It’s been a long time coming. Although my blog got away from me these past 6 or so months, I have still been searching for beauty, for gratitude, for fresh air to breathe deep each and every day. My short time in New Mexico has been the most transformative experience of my life. I am grateful from the hair on my head to the blood in my veins for the opportunity to study myself so that I may be open and present for those I will serve one day.
I’ve missed sharing…
These days I’m grateful for:
One foot in front of the other on a sandy, sunny canyon path…
A reminder of precious life on Earth….
Frosty winter morning designs…
New Mexico sunsets that knock me to the ground…
Hitting the open road without a plan…
The beautifully imperfect weight of love…
The contrast of earth and sky…
New perspectives of a familiar view…
What are you grateful for?
A few weekends ago Ian & I ventured off to explore Kasha-Katuwe Tent Rocks National Monument. When I first moved to Santa Fe I remember new friends asking if I had been to the Tent Rocks. “Not yet…”, I feel like I answered a dozen times. Apparently it is a must-visit destination in New Mexico.
One sunny Saturday morning, Ian and I finally packed our bags and headed west.
The U.S. Department of the Interior states, “The cone-shaped tent rock formations are the products of volcanic eruptions that occurred 6 to 7 million years ago and left pumice, ash, and tuff deposits over 1,000 feet thick. Tremendous explosions from the Jemez volcanic field spewed pyroclasts (rock fragments), while searing hot gases blasted down slopes in an incandescent avalanche called a “pyroclastic flow.”
“Over time, wind and water cut into these deposits, creating canyons and arroyos, scooping holes in the rock, and contouring the ends of small, inward ravines into smooth semi-circles.” U.S. Department of the Interior
Tent Rocks is an adult playground. We loved navigating over, under, and through the amazing canyons, pausing for people to pass and taking in the layers before us. It truly is a special place to visit in New Mexico. Now, it’s your turn to adventure the monument!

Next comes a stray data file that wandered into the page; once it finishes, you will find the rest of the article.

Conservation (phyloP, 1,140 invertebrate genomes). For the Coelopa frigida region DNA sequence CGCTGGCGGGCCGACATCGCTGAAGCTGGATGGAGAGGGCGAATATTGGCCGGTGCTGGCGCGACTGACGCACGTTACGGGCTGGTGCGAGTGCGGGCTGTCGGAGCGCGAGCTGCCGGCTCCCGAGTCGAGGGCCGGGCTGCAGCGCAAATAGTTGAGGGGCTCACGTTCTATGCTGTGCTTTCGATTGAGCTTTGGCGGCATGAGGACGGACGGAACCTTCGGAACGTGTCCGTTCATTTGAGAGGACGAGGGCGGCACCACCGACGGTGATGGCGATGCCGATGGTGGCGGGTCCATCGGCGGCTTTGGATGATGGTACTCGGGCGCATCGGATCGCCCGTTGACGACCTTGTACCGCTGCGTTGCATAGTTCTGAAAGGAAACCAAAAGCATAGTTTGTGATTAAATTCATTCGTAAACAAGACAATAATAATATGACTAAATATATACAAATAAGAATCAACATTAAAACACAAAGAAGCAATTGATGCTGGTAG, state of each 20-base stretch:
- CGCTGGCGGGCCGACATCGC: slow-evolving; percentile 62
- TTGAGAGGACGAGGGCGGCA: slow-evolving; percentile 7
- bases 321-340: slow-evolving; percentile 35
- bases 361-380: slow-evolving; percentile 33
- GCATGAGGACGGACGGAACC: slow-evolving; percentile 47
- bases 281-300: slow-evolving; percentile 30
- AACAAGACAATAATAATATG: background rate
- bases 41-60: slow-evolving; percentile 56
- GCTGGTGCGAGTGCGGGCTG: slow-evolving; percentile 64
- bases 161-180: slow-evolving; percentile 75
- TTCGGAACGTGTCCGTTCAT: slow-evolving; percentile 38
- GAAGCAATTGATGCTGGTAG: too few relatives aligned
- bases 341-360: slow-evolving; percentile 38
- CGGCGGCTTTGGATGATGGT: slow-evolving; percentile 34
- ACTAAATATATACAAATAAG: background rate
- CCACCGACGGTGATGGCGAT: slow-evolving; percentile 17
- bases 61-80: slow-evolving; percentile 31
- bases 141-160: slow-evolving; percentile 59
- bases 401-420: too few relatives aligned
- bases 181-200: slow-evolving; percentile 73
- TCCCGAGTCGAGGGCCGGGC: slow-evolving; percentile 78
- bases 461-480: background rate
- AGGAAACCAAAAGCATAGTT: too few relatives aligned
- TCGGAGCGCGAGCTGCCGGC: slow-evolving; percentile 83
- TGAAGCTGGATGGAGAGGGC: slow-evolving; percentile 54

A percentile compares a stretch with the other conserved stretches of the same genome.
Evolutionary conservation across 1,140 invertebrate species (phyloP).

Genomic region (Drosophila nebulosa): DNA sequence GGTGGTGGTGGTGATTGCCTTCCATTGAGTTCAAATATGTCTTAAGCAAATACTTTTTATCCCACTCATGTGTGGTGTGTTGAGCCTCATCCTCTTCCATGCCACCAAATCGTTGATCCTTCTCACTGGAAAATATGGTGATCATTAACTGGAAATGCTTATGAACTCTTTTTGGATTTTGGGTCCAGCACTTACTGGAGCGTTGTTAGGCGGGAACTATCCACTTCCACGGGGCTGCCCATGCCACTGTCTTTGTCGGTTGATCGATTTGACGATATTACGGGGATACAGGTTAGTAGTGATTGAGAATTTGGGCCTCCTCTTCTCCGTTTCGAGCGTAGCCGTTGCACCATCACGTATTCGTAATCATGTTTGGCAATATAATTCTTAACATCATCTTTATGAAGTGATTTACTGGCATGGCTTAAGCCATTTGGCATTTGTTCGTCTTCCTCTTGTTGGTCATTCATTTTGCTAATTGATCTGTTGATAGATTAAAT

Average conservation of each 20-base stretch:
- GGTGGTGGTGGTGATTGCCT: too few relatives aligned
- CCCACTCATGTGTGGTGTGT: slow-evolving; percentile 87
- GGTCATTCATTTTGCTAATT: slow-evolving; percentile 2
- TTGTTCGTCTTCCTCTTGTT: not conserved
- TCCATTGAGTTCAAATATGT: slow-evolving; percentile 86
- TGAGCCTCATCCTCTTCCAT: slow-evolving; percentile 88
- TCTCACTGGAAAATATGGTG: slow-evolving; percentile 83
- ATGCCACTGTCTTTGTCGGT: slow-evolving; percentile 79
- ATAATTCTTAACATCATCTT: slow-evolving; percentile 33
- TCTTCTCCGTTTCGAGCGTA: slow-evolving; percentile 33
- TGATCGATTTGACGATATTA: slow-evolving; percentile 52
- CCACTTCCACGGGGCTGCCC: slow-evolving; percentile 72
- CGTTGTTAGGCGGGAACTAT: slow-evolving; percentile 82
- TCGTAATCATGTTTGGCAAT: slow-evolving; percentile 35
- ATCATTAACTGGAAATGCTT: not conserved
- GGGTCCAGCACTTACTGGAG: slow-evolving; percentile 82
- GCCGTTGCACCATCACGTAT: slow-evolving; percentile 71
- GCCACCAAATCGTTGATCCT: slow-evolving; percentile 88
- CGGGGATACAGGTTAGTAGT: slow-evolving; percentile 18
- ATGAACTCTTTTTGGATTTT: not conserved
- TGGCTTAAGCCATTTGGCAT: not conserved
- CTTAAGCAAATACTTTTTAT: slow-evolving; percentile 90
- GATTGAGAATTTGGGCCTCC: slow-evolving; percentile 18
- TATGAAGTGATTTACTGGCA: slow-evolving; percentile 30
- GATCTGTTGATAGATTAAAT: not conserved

Holy Moly… how did I let 2 months fly by since my last post?!
I guess you could say life got busy and I drifted away from my blog. These days I’ve been digging in the dirt, spending time with friends, and looking to the sky with Ian. Oh yea, and I’m in a new quarter of grad school. Whew!
Here are some things I’m grateful for in this beautiful life…
Garden planning (I’m hooked!)
Views from above
Taproot Farm fresh eggs
West Virginia skies
Spring blossoms in Santa Fe
Tent Rocks in New Mexico
Cloud- shadowed mountains
Read books (quarter number 2= check!)
Banjo, the farm dog
& for my niece, Josephine, who was born TODAY.
A poem for you, Jo:
This Christmas Eve we bundled up in layers upon layers (Ian wore 3 pairs of socks) and headed out with friends for Santa Fe’s annual Farolito Walk. Thousands of men, women, children and pups filled the streets on and around Canyon Road to sip hot cocoa (in our case, mulled vino), defrost by bonfires, and sing carols. We did our best to beat the crowds by ducking off into alleyways strung with lights and greenery and huddled under heat lamps outside fancy-pants restaurants. It warmed my heart to see people snuggling close and rejoicing in song, smiles illuminated by bonfire glow. Here are some photos of our chilly evening…
For me, Christmas is puzzling holiday. On the one hand, I love the chance to come together with friends and family to eat delicious meals, talk about life, and stay in our pajamas way too long. On the other hand, the way that Christmas has lost its meaning for so many because of societal pressures to give gifts (the better the gift(s), the more I love you?) makes my stomach churn. I feel shame on Christmas for not helping those who really need help and instead receiving gifts (most of the time, ones that I don’t need) just because it’s what you do on Christmas.
I want to explore in myself how I can find deeper meaning in this holiday. How can I give back to others while also being grateful for what I receive? What kind of lessons do I want to learn from Christmas and how do I want to teach my future children about gratitude and service?
My time so far in Santa Fe has pushed me to look deeper inside and question my own beliefs. Thank you for allowing me share my questions.
I hope you had a warm and relaxing holiday in a place that brings you joy.
Cheers to ringing in the new year with patience, willingness, and faith!